The yet to be named, newbuild Super 116E will be able to work in up to 106 m (348 ft) of water and can drill to over 9,000 m (29,527 ft). Under the supervision of long-serving rig builder, Donnie Rials (EDC Project Manager), Lamprell is currently pre-fabricating the hull and related components in modular form at its Hamriyah yard in Sharjah. Early next year, the hull modules will be transported via the Volga Don canal to a Russian shipyard on the Caspian, which will handle the remaining component fabrication, final assembly and commissioning. Construction of the ABS-certified rig should be completed by the end of 2012, with delivery scheduled for early 2013. "The new rig," Krushchwitz observed, "will be capable of drilling faster and deeper than either theTrident 20 or the Astra. We think it will command similar rates to Trident 20 or higher."
In April this year, EDC and Schlumberger formally agreed terms for their strategic alliance in the CIS, proposed last October. The transaction brought EDC 76 land rigs and associated crews working primarily in Western Siberia for Russian oil companies. In exchange, Schlumberger received EDC's assets and crews associated with directional drilling, cementing, drilling fluids engineering and materials supply. Under a five-year co-operation, Schlumberger is also supplying oil and gas services to EDC which will include its latest technologies for more complex offshore wells.
LUKoil's Yuri Korchagin platform in the Russian sector of the Caspian Sea.
The two parties are already working together offshore at the ice-prone Yuri Korchagin field development where EDC operates LUKoil's Amphion-controlled, 3,000 hp drilling package while Schlumberger provides most of the drilling services. Last year's campaign comprised one vertical and three directional wells. "The initial focus was on drilling routine gas injectors, which required a lesser reach," Kruschwitz explained. "However, we're now chasing the field's oil rim, which will involve drilling more complex, rotary steerable wells much farther out.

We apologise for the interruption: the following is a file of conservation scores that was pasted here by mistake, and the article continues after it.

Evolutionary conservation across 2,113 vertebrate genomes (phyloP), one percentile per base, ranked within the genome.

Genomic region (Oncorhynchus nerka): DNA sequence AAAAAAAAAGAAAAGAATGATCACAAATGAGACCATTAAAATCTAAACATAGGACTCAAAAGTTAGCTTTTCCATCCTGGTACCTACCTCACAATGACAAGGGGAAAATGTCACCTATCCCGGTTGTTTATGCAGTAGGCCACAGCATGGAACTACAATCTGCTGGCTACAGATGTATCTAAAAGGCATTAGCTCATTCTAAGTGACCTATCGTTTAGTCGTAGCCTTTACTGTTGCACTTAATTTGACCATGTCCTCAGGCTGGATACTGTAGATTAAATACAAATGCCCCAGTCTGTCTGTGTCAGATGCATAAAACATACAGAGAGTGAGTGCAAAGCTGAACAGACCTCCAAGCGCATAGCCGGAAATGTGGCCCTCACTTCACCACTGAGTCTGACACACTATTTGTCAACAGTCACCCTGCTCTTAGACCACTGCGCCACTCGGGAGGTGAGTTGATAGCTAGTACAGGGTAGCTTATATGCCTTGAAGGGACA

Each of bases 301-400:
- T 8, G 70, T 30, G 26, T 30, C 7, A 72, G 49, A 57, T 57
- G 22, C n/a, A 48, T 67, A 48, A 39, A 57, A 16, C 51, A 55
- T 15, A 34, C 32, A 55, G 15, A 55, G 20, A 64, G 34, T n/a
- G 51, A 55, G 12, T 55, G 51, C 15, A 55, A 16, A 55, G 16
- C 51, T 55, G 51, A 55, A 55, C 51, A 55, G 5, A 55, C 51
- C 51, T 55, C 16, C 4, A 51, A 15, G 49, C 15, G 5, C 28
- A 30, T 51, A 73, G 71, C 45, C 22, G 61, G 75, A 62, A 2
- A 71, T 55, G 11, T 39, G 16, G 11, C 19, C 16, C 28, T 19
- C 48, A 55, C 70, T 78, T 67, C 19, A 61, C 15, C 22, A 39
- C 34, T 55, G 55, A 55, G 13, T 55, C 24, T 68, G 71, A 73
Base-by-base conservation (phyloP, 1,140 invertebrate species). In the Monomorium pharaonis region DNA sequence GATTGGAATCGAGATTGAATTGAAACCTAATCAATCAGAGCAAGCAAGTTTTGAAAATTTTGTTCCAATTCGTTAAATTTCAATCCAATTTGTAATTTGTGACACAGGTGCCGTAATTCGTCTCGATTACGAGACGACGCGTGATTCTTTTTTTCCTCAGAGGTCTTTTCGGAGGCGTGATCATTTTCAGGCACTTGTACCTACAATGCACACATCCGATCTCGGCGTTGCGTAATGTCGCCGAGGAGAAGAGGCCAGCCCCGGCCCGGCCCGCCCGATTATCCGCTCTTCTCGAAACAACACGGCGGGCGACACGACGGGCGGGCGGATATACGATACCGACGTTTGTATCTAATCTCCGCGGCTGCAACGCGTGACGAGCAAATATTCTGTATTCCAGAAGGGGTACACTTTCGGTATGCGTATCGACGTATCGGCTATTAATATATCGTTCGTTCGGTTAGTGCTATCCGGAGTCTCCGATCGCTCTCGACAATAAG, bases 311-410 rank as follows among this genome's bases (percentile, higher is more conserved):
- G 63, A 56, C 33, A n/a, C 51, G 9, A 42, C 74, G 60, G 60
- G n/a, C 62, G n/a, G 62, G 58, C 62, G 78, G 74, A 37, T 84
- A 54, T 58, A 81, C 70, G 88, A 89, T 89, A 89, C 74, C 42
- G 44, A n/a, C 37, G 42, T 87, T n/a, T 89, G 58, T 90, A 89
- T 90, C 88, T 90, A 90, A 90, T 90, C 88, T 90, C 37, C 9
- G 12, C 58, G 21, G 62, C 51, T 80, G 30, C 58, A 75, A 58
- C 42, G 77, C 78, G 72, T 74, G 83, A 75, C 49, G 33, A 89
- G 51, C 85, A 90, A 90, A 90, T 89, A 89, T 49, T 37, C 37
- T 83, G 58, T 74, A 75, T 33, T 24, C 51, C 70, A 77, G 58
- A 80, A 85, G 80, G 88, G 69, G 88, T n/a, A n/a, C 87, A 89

"Although most operators prefer to handle the supply side themselves, occasionally we drill turnkey wells offshore and then we usually bring in Schlumberger, which has the largest footprint of the major service companies in the Caspian region, particularly in Turkmenistan and Kazakhstan. Baker, Halliburton and Weatherford have worked closely with us on several projects in the Caspian too. EDC has significant offshore support facilities in Astrakhan, Russia and in Turkmenbashi and Ashgabat, Turkmenistan to manage its offshore operations."
A uniquely Caspian issue is the 'absolute' zero discharge regulations which are enforced throughout the Caspian Sea for rigs and platforms. "Dealing with it is onerous," Kruschwitz said, "as 100% of all captured fluids must be taken to land for disposal."
Ice is another big concern, with one-third of the sea icing over completely during the winter. Although it is possible to drill year-round south of the ice line bisecting the Russian/Kazakh sectors, most of the current Russian and Kazakh activity is north of the ice line, including the ultra-shallow water Kashagan field development.
In Russia's Kaliningrad enclave, EDC is using a Le Tourneau-design, 2,000 hp land rig, fabricated locally to drill a 3.5-km (2.2-mi) extended reach well for LUKoil under the Baltic Sea. The target, according to Kruschwitz, is an extension of a play already under development using a conventional platform.
As for the Russian Arctic, although EDC has no involvement right now, the company is positioning itself for what might happen in terms of activity four-five years from now – "the main question," Kruschwitz pointed out, "is, how do you contend with the ice?"